The Response

With all this in mind, the interpreting community has decided to speak out on the decision. In the past days, I have heard many different people, all linked in different ways with the interpreting world, express their shock and dismay at the decision to close the Westminster training course. This is a message that should reach the ears of those who took the decision, if only so that they understand the reception that their decision has had among the wider community.

To this end, the interpreting blogosphere has decided to launch a joint action to raise awareness amongst readers of what has happened at Westminster and encourage individuals to express their views on it. Today, Bootheando, In my words, Cosas de Dos Palabras, the blog of Judith Carrera, Aventuras de una traductora-intérprete en Madrid, and The Interpreter Diaries are all publishing posts with the news. At the end of each post, you will find a link to a Facebook page that has been set up to allow members of the interpreting community to express their views on the matter. If you have a view you would like to share, or would simply like to express your support to the course coordinators in these complicated times, please take a moment to post a comment on the wall.

We encourage readers who are also fellow bloggers to take the information given here and publish it on their blogs as well. All readers are invited to share the news with the broader interpreting community using the available channels.

We may not change anyone’s mind, but at least we should speak out about how we feel about the decision to close the interpreting course at the University of Westminster.

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19 thoughts on “The University of Westminster closes its training program

  1. ¡Qué desastre más grande! Las humanidades están siempre entre las víctimas más propicias de las reformas neoliberales.

  2. I’m reminded of what I once heard a manager of a large agency say (I paraphrase): “When I client calls saying he needs interpreters for a meeting, I tell him we have conference interpreters, but they’re expensive. If he says he doesn’t need professionals that good, I offer him cheaper interpreters. If he says he can do with less than that, I offer him interpreters at an even lower rate saying they won’t be as good but… it’s up to him.”

    I always want to say; “So, can you break communication into various levels? What do you need – only 50%? Fine, that will cost you less.”

    Likewise – what is a “profitable” university program? One that makes money for the university no matter what or one that creates value for both students and society? Perhaps universities should start publishing lists of their most profitable degrees programs so that we can get a clearer picture.

    • @Luigi, I have also fielded requests for “cheaper interpreters, it doesn’t matter if they’re the real thing or not.” Apparently communication is also measured in dollars and cents…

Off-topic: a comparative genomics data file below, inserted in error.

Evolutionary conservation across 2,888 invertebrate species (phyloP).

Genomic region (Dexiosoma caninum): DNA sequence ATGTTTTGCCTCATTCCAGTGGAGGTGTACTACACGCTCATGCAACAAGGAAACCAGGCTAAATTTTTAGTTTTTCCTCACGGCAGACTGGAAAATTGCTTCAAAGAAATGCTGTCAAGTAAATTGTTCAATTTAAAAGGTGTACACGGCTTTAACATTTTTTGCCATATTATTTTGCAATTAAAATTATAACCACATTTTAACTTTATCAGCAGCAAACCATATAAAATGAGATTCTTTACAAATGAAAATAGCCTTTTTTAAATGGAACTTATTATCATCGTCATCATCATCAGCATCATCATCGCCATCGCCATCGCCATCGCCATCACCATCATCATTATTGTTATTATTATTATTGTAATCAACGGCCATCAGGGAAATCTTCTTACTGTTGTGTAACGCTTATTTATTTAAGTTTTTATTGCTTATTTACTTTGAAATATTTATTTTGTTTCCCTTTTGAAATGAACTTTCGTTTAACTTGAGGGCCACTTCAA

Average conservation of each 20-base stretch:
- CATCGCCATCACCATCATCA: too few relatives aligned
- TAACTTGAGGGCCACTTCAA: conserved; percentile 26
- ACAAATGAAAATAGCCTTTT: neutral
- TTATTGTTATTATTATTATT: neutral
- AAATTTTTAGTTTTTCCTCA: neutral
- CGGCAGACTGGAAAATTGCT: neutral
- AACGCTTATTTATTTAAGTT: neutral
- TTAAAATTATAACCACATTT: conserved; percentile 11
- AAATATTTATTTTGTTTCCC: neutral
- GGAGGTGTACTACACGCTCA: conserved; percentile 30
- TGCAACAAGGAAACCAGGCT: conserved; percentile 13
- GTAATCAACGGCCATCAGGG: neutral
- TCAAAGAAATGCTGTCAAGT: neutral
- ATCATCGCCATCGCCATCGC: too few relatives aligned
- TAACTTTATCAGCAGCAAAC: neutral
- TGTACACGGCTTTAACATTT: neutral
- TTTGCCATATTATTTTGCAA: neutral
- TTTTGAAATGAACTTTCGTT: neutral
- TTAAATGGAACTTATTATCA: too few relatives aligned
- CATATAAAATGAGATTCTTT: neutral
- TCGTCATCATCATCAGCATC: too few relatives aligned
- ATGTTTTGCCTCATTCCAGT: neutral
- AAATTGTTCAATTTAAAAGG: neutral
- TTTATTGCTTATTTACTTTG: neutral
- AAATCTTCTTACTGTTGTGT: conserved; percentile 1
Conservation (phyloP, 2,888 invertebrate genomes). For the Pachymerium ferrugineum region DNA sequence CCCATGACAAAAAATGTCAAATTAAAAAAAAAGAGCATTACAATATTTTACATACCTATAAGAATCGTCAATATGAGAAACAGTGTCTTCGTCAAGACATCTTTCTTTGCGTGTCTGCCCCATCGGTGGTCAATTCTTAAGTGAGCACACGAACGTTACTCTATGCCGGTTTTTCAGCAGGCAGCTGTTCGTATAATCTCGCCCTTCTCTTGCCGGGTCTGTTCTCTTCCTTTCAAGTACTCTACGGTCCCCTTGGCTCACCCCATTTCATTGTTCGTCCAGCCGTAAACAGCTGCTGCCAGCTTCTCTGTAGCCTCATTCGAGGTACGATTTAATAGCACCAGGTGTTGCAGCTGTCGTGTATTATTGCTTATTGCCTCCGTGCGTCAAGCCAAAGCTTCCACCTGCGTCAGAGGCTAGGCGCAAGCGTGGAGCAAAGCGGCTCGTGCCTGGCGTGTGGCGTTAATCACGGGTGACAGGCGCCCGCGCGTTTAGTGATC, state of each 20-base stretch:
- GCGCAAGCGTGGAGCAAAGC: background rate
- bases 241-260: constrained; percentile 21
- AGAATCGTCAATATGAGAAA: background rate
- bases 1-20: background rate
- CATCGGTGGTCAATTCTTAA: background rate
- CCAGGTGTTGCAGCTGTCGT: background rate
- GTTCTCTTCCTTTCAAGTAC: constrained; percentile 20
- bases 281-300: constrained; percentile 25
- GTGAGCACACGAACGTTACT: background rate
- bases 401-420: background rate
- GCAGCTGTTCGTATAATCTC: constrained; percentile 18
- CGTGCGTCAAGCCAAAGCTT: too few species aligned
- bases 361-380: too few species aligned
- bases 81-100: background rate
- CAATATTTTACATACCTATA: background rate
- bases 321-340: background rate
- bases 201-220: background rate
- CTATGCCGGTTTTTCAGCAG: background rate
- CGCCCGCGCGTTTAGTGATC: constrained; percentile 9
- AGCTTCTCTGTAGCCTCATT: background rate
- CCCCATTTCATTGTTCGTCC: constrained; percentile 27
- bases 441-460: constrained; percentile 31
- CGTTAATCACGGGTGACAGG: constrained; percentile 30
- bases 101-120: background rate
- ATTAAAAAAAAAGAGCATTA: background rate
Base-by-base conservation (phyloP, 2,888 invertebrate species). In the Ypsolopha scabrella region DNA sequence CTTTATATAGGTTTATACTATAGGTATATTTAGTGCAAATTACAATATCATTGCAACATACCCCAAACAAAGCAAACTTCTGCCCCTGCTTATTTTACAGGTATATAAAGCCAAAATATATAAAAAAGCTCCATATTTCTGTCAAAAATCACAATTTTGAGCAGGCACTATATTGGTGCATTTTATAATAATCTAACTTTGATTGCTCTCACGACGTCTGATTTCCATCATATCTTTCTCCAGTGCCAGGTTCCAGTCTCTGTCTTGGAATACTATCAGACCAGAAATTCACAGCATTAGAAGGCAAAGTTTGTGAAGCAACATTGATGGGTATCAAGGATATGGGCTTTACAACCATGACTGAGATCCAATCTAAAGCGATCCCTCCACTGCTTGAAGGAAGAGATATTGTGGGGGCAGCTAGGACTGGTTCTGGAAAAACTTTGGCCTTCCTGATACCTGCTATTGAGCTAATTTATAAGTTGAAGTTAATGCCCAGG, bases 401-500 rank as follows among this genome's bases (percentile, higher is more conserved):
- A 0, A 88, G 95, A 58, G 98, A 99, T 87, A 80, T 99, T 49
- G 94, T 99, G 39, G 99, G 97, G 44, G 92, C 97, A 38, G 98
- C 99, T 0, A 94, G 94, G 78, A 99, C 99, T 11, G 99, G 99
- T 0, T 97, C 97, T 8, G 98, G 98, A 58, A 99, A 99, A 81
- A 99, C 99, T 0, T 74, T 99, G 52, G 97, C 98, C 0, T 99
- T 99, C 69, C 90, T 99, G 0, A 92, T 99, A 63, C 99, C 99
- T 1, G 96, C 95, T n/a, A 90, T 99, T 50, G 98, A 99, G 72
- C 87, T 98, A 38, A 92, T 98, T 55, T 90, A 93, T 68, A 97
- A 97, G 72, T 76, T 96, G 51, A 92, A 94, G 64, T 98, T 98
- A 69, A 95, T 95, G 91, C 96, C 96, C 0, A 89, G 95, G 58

As for the state of higher education in the world, the map is shifting daily, and has been for a while. 20 years ago in Canada, the academic community was in an uproar because private sponsors were starting to come onto campuses. Today, no-one bats an eyelash at attending lectures in buildings named after the big multinationals who paid for them. Is that a good or a bad thing? Don’t ask me! Is all change bad? Probably not. But something about what is happening on the UK education scene right now just does not sit right with me. And I truly feel for my interpreting colleagues at Westminster who have had this decision sprung on them.

  3. This information appeared in IAPTI’s forum, and we have shared it with the community in the channels where we have presence. We professionals have a moral obligation not to remain silent while others do more and more to commoditize the profession.
    Thanks for a great post!

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  6. I was really shocked reading these bad news. Having myself graduated in 1992 and being very grateful for the excellent training I received at the PCL/Westminster, I deeply regret that my colleagues had to take this difficult decision, which I fully understand under theses circumstances. What a shame that education seems to become an economic commodity nowadays and that politicians can act in that manner. I will communicate this information to former PCL students and colleagues. My entire solidarity goes to the trainers and teaching staff.

    • Hi Karin, thanks for the comment. And thanks in advance for sharing the news with your colleagues who may not have heard it yet. It looks like a petition on the closure may be set up in the coming days, so if you are interested in knowing more about that, keep an eye on the Facebook page, where developments will be posted.

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  9. Can’t believe this…I did TST in 1995-1996 and although I didn’t stay in the profession that and the interpreting MA were excellent…what is next to come…only keeping MAs that are profitable..what about education being a right and not a priveledge…

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  11. This is absolutely appalling and outrageous! One of the best programs in the EU ceases to exist! It is extremely sad indeed and with terrible consequences for this country.